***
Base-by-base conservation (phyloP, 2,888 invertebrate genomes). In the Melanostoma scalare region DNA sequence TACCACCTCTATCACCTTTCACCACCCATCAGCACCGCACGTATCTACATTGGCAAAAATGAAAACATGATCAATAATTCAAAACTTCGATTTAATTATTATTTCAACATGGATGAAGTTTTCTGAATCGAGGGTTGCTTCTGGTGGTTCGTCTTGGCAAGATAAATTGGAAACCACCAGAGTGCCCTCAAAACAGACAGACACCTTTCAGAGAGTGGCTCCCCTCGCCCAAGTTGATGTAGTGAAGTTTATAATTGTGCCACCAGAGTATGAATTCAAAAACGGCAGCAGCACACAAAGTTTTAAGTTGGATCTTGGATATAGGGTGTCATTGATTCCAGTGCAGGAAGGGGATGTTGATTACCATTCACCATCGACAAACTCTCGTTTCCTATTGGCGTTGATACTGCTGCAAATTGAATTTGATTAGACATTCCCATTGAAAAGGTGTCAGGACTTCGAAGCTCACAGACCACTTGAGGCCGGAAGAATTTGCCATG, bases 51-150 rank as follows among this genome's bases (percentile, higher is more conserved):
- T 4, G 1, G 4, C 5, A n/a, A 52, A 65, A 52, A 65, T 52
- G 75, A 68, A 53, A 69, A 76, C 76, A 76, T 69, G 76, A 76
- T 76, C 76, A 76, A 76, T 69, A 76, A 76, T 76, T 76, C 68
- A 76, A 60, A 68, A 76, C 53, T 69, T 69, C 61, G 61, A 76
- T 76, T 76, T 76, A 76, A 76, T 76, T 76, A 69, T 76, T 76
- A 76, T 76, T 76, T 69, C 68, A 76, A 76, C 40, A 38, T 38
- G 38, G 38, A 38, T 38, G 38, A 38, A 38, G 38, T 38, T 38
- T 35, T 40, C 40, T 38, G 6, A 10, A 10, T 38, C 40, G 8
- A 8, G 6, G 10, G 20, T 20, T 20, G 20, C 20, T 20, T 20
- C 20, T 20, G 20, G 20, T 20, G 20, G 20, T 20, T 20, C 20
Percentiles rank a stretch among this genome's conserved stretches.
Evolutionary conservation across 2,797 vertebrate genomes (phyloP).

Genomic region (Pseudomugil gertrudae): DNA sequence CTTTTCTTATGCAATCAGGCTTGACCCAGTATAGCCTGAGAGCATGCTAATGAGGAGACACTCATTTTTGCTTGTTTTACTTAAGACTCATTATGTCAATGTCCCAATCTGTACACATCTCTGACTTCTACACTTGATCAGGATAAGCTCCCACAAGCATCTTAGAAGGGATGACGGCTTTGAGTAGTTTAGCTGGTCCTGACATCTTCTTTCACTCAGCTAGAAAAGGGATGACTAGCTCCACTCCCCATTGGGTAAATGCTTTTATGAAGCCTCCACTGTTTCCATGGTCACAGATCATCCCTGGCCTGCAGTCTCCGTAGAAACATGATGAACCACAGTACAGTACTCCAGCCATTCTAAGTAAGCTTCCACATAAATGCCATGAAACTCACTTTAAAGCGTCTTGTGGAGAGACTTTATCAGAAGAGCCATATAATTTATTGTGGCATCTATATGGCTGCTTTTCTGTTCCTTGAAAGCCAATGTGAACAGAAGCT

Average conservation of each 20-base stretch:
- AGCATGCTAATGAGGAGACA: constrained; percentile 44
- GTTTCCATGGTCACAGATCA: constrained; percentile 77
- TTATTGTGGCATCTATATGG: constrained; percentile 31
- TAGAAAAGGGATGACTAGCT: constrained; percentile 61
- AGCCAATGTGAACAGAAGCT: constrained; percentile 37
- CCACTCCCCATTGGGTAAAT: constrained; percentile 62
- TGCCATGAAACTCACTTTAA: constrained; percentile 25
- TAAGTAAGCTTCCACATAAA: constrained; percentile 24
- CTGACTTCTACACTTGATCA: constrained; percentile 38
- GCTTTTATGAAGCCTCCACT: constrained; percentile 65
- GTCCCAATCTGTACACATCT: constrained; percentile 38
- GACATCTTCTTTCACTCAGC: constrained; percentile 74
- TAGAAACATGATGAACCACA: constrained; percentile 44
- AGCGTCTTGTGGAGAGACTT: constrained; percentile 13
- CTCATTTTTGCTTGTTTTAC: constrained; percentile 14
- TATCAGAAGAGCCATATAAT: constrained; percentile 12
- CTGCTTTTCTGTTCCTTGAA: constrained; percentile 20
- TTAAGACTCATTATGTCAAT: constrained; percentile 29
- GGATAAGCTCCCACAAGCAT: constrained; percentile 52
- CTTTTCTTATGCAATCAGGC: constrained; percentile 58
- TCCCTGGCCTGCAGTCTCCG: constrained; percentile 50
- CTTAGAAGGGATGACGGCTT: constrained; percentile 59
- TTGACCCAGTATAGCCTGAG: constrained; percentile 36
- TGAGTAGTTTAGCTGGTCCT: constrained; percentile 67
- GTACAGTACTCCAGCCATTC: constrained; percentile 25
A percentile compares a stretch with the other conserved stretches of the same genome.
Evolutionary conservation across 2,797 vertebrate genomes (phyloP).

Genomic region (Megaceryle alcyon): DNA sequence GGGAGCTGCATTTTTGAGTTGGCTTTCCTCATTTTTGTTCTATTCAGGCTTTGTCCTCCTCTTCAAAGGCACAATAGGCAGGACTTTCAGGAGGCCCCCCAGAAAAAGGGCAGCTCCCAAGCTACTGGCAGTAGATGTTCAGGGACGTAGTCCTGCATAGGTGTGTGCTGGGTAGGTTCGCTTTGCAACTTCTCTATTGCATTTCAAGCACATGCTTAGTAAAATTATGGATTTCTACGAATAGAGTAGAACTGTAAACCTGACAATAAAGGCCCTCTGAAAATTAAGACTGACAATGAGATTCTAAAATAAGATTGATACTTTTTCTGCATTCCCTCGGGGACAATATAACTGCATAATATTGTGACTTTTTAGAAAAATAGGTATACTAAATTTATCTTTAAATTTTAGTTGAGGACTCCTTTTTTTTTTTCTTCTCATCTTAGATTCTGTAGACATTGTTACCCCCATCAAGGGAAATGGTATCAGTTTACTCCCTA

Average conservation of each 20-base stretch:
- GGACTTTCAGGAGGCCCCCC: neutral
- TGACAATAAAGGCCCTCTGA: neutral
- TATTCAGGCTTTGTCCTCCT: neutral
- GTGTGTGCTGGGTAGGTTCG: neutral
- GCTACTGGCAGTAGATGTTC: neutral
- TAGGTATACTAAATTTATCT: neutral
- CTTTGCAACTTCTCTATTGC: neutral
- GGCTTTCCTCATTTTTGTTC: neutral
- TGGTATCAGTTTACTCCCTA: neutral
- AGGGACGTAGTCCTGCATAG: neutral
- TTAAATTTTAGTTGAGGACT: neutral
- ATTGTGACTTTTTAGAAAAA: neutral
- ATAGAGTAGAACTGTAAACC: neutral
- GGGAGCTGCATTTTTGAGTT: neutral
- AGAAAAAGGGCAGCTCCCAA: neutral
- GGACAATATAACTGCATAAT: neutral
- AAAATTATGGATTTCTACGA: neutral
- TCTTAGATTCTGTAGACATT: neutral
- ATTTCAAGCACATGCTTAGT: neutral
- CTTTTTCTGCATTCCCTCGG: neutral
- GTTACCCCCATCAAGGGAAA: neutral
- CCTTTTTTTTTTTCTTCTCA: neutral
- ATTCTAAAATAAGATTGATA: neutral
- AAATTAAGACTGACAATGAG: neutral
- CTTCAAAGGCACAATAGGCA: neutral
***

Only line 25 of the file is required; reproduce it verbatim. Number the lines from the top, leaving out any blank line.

- GCTTTTATGAAGCCTCCACT: constrained; percentile 65